Organised crime, violence, and insecurity, not purely economic calculations, play a crucial role in one’s decision to emigrate to the U.S., say the authors.
Sebastián A. Cutrona, Associate Professor, Jindal School of International Affairs, O.P. Jindal Global University, Sonipat, Haryana, India.
Jonathan D. Rosen, Assistant Professor, New Jersey City University, NJ, USA.
Katy A. Lindquist, Principal Research Scientist, NSI, Inc., National Security Innovations, Boston, Massachusetts, USA.
This article utilises logistic regression analysis to determine the factors that influence people from Mexico, El Salvador, and Guatemala deciding to flee to other countries.
By broadening the traditional migration literature, we argue that organised crime, violence, and insecurity, not purely economic calculations, play a crucial role in one’s decision to emigrate to the U.S.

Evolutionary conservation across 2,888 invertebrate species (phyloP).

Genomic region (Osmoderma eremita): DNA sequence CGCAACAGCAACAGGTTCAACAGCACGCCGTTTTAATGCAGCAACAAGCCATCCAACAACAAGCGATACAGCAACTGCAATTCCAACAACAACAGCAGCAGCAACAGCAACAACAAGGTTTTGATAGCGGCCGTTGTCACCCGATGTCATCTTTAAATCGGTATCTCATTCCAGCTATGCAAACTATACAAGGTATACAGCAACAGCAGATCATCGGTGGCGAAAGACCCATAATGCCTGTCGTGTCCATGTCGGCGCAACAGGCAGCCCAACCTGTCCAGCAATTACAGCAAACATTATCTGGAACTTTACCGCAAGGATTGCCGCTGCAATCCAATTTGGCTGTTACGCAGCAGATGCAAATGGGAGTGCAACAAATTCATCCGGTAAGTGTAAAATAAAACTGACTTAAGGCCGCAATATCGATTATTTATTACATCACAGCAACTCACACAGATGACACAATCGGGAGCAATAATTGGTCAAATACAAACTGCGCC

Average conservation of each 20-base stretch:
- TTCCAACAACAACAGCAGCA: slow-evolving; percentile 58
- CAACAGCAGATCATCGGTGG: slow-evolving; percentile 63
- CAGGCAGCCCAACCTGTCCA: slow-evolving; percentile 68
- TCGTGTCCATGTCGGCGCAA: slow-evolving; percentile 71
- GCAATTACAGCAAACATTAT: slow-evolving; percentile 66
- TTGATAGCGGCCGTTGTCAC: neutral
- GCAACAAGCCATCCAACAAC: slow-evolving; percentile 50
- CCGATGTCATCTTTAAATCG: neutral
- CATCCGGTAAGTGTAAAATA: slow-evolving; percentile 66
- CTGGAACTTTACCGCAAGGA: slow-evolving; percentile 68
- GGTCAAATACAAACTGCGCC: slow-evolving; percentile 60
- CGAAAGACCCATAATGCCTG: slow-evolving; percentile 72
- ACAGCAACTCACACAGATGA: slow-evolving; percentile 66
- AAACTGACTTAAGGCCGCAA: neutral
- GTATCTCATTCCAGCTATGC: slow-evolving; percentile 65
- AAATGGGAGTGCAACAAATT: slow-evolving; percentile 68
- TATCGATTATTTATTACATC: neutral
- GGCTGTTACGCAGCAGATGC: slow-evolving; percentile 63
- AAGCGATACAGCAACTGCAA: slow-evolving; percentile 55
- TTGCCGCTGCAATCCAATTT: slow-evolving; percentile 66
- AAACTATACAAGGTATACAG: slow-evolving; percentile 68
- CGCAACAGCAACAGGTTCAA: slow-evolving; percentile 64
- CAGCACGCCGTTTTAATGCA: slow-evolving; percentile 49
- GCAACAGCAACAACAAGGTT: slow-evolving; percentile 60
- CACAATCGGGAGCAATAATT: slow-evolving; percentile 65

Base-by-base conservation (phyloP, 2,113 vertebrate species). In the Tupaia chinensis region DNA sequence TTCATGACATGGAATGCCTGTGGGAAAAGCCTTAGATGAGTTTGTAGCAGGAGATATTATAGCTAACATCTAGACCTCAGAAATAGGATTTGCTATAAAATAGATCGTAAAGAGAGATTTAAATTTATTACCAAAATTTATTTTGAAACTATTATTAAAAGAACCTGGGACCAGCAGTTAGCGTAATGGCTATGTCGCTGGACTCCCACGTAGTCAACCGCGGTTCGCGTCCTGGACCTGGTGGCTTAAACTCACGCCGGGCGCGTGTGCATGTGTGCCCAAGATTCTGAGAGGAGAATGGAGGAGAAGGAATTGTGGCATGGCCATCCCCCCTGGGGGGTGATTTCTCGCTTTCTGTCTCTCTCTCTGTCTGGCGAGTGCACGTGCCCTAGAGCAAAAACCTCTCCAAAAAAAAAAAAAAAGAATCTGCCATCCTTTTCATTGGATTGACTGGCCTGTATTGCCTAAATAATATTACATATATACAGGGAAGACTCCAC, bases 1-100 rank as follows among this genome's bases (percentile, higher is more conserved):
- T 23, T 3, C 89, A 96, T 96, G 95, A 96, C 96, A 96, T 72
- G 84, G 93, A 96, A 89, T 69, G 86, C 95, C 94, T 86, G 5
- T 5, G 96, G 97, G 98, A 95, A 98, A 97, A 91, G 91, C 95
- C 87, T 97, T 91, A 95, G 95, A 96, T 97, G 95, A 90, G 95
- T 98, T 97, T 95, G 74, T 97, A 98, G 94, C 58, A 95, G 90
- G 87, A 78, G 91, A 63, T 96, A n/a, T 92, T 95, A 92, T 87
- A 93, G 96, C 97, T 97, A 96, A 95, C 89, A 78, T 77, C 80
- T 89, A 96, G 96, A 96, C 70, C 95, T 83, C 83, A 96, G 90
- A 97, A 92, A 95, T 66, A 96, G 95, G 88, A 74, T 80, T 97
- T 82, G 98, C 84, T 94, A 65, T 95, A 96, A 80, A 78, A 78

Although concretely economic motivations, such as the household’s wage level, and social capital-related factors like having family ties in the destination country, are strong correlates in our models, we show that victimisation and fear of crime also affect the decision to live or work abroad.
We contend that these factors are directly related to the presence of gangs and other criminal organisations in all three countries.
Published in: International Journal of Comparative and Applied Criminal Justice.
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